Jon (Domhnall Gleeson) is an aspiring but frustrated musician who takes the opportunity to join up-and-coming underground band ‘Soronprfbs’ fronted by their bizarre lead man Frank who permanently wears a large fake head. Will the band make it big and will Jon find out what’s really going on inside Frank’s massive head?
For the unitiated (which is probably most people outside of the UK), Frank Sidebottom was a cult music figure from Timperley, near Manchester, who wore a big paper mache head. Now, despite the name of the film and the massive fake head donned here by Michael Fassbender, Frank isn’t actually about Frank Sidebottom.
What Frank does is use the character of Frank Sidebottom (created and played by Chris Sievey in real life) and use it has a jumping off point, also taking inspiration from a book of the same name by Jon Ronson who played keyboards for Frank Sidebottom and also co-wrote the film’s screenplay.
Right, now all the background is out of the way, what’s the film actually like?
Well it’s bizarre, funny and utterly bonkers. But it’s also oddly poignant and moving, which is something that I really didn’t expect.
Domhnall Gleeson’s Jon is actually the film’s protagonist in the traditional sense of the word, as it’s through his eyes that we see the film and its characters, although he’s by far one of the least interesting characters on show (and turning into a new Hugh Grant more and more each film). That’s no real bad thing as he just provides the stage on which the supporting cast can shine, although it would have been nice to have a lead character with slightly more about him.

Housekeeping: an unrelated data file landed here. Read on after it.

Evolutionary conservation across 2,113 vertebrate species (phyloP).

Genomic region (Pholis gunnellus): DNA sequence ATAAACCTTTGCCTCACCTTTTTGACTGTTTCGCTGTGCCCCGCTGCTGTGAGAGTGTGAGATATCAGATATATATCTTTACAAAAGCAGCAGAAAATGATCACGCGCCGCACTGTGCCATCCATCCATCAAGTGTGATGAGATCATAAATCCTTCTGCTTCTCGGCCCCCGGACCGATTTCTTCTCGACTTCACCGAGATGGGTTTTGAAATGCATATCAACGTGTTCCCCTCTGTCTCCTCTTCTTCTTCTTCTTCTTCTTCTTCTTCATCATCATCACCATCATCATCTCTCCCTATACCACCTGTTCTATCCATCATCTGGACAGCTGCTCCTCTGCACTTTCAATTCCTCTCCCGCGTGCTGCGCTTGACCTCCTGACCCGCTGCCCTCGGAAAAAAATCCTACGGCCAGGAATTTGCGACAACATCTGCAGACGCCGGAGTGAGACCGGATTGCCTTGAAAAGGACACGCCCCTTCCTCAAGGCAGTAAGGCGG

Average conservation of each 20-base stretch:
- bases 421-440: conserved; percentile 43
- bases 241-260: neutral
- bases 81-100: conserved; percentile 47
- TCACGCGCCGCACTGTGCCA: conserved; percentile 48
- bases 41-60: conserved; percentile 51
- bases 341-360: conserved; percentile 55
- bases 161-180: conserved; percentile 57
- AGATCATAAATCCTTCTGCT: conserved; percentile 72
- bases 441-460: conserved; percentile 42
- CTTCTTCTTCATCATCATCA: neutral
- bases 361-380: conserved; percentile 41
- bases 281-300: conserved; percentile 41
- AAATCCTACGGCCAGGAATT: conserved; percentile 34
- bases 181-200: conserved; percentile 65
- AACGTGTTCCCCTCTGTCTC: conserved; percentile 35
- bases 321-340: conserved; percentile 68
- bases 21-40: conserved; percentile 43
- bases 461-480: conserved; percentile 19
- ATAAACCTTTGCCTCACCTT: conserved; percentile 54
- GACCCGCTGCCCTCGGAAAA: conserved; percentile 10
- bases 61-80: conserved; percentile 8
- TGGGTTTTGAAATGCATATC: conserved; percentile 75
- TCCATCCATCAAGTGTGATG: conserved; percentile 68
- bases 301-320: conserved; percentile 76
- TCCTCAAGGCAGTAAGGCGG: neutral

Maggie Gyllenhaal’s hipster-bitch Clara is as intriguing as she is frosty, whilst the other characters have smaller but no less entertaining roles. But it’s Frank we’ve come to see and he really is the star of the show.
Frank is a real enigma and really is as magnetic and intriguing to us as he is to those around him in the film. He’s funny, caring, volatile, disturbing; you never really know what he’s going to do next, whether it’s topless boxing or dancing in a field with a middle-aged woman he’s only just met. All whilst wearing that massive head.
And what’s even stranger is that we know it’s Michael Fassbender under the head. Despite not showing his face, Fassbender manages to inject huge amounts of personality into Frank, and it’s fantastic to see Fassbender clearly having such fun in the role.
There’s a surprisingly large amount going on in Frank, making it significantly deeper than it perhaps could have been. There’s a healthy dose of humour as you’d expect, but what hit me was how poignant and touching it was. It has a rather dark thread running throughout that occasionally erupts and adds a completely new layer to the film. It manages to strike pretty much the perfect balance between light hearted comedy and a more substantial piece of drama, regularly switching between the two.
Frank is a film that may put off many due to its quirky exterior, but it actually has a tremendous amount of heart and could just catch you by surprise. It’s much, much more than just a guy with a big fake head.
- Genuinely funny
- Surprisingly poignant and deep
- Michael Fassbender is brilliant as Frank
- Domhnall Gleeson feels a little lightweight